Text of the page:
Effect of maternal cocaine administration on maternal and fetal glucose, lactate, and insulin in sheep

James R. Owiny, Drew Sadowsky, Margaret T. Jones, Thomas J. Reimers, Peter W. Nathanielsz

Research output: Contribution to journalArticlepeer-review

3 Scopus citations

Abstract

Although cocaine use during pregnancy is an important cause of perinatal morbidity and mortality, there are no reports of its effect on maternal and fetal carbohydrate metabolism. Six pregnant ewes and their fetuses were instrumented under halothane general anesthesia at 113–119 days’ gestation. Between 124–135 days’ gestation, the ewes received a single infusion of vehicle or cocaine (1.0 or 2.0 mg/kg) into the jugular vein. At least 24 hours was allowed between successive injections. Maternal and fetal blood samples were drawn at 30 and 20 minutes before and at 5,15, 30, and 60 minutes after the injection. Both maternal and fetal glucose and lactate concentrations increased (P <.05) after injection of cocaine at 2.0 mg/kg. There were no significant changes in maternal or fetal plasma insulin concentrations after vehicle or cocaine administration. Induction of hyperglycemia and lactacidemia could be mechanisms whereby cocaine exerts its adverse effects during pregnancy.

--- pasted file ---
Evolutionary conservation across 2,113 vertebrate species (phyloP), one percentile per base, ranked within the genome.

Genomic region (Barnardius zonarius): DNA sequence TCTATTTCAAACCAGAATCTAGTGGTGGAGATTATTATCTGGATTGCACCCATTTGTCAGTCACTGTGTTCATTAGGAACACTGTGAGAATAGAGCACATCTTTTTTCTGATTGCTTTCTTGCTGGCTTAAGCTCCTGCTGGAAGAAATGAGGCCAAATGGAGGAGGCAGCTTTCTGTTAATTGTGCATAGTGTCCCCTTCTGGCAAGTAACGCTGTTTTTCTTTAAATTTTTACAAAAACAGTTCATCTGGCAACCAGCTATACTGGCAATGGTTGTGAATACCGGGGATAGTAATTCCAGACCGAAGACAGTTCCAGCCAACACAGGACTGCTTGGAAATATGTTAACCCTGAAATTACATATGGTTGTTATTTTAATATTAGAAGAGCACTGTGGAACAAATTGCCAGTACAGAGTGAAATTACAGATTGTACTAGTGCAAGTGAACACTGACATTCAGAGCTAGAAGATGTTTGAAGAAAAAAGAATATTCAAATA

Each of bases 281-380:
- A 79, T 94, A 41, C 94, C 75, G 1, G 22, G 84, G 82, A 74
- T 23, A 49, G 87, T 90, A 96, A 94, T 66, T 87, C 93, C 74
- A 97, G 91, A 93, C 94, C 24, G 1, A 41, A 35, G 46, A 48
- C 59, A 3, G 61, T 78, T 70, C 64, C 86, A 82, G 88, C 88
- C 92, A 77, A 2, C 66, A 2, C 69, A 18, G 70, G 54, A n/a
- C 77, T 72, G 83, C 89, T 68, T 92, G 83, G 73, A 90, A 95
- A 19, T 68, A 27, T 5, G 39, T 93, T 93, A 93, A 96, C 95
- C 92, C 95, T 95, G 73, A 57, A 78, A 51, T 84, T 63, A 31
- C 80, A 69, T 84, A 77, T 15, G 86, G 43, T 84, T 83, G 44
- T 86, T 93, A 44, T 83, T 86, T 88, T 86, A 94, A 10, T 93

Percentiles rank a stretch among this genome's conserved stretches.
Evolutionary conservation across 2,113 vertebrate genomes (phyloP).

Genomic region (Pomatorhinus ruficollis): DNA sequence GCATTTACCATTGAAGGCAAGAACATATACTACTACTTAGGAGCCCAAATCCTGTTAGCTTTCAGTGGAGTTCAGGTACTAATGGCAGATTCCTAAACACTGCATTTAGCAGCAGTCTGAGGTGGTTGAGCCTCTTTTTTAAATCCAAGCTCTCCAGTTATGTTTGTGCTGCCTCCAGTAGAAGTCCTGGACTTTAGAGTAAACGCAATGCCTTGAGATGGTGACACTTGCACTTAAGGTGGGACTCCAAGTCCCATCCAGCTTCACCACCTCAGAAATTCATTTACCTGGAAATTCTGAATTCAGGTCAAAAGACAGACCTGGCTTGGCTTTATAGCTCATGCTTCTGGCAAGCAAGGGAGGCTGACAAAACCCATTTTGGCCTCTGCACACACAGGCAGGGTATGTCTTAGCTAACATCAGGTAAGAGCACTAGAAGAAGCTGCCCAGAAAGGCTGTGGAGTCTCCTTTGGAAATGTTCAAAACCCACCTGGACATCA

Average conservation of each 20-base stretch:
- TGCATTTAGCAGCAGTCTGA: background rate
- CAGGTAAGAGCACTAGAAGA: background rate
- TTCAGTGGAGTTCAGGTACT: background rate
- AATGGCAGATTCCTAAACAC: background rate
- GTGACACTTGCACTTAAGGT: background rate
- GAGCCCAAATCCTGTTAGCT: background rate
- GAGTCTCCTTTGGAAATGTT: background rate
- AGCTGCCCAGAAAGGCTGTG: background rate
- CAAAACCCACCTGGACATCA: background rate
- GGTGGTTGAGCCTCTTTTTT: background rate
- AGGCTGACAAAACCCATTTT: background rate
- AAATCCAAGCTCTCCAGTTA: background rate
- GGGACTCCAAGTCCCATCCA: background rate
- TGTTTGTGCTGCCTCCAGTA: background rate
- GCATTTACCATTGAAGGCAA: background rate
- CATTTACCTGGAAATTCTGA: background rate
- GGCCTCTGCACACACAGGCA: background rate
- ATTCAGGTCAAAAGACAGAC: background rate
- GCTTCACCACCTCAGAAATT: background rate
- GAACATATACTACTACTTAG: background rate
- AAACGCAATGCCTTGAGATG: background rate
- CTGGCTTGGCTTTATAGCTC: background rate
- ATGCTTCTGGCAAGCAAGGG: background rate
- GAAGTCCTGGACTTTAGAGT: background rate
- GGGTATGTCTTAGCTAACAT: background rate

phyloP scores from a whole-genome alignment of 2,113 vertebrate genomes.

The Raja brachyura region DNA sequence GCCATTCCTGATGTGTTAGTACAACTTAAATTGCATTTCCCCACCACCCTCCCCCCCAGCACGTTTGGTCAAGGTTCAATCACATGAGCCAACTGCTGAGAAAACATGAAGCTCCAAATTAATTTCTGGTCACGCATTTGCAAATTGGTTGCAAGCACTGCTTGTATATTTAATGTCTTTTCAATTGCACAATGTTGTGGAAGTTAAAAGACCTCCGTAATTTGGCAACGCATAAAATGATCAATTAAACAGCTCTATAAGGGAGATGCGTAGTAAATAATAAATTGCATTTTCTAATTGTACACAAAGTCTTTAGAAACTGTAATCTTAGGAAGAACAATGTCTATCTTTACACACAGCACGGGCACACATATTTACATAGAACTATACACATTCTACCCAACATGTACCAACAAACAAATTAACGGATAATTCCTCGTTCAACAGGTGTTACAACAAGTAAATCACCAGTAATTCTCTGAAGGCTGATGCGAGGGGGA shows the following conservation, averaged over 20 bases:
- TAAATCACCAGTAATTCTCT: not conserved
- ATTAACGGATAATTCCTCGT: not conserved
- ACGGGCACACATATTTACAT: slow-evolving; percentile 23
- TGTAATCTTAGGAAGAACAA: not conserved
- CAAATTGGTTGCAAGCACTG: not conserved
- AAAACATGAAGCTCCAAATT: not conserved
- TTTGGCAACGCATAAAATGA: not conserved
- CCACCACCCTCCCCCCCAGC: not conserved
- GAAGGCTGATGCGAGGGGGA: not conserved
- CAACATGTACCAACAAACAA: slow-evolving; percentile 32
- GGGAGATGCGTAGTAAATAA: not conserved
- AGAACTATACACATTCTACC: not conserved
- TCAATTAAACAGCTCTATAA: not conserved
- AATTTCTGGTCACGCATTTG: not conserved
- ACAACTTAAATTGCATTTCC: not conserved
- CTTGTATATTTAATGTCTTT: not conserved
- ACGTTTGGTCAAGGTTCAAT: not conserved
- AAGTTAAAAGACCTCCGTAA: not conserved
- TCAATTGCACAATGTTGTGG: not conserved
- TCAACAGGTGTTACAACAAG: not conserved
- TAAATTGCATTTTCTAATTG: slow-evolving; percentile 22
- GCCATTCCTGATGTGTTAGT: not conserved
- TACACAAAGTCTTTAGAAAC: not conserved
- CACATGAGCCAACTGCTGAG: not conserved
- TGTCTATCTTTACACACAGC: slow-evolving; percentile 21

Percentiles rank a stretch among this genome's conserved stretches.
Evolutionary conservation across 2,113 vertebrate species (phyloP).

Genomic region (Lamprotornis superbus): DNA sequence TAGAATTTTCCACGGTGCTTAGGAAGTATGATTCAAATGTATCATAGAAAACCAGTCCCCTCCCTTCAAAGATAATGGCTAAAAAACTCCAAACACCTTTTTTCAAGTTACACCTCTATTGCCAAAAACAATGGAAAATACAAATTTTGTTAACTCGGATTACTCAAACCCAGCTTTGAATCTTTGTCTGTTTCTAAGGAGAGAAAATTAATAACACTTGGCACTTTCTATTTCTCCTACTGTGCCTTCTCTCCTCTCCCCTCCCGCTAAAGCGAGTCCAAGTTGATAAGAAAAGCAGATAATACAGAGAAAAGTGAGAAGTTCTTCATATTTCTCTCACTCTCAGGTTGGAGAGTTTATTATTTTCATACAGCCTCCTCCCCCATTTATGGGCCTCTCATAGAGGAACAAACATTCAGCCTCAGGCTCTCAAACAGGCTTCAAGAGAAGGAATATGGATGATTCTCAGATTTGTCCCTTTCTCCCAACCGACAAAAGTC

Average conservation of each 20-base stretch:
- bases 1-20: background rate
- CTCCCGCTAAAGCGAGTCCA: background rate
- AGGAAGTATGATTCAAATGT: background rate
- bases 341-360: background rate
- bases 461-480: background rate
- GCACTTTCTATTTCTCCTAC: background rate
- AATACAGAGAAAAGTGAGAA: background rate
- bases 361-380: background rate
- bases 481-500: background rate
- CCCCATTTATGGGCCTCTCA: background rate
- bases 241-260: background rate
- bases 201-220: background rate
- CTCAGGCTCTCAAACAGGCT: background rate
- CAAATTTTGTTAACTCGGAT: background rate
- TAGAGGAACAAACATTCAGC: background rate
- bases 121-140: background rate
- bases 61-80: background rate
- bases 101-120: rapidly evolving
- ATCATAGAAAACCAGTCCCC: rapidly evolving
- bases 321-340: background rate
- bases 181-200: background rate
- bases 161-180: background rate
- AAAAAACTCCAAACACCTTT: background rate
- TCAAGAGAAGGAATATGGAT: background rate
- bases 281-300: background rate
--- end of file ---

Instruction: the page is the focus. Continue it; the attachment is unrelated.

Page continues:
Original languageEnglish (US)
Pages (from-to)901-904
Number of pages4
JournalObstetrics and gynecology
Volume77
Issue number6
StatePublished - Jun 1991
Externally publishedYes

ASJC Scopus subject areas

  • Obstetrics and Gynecology

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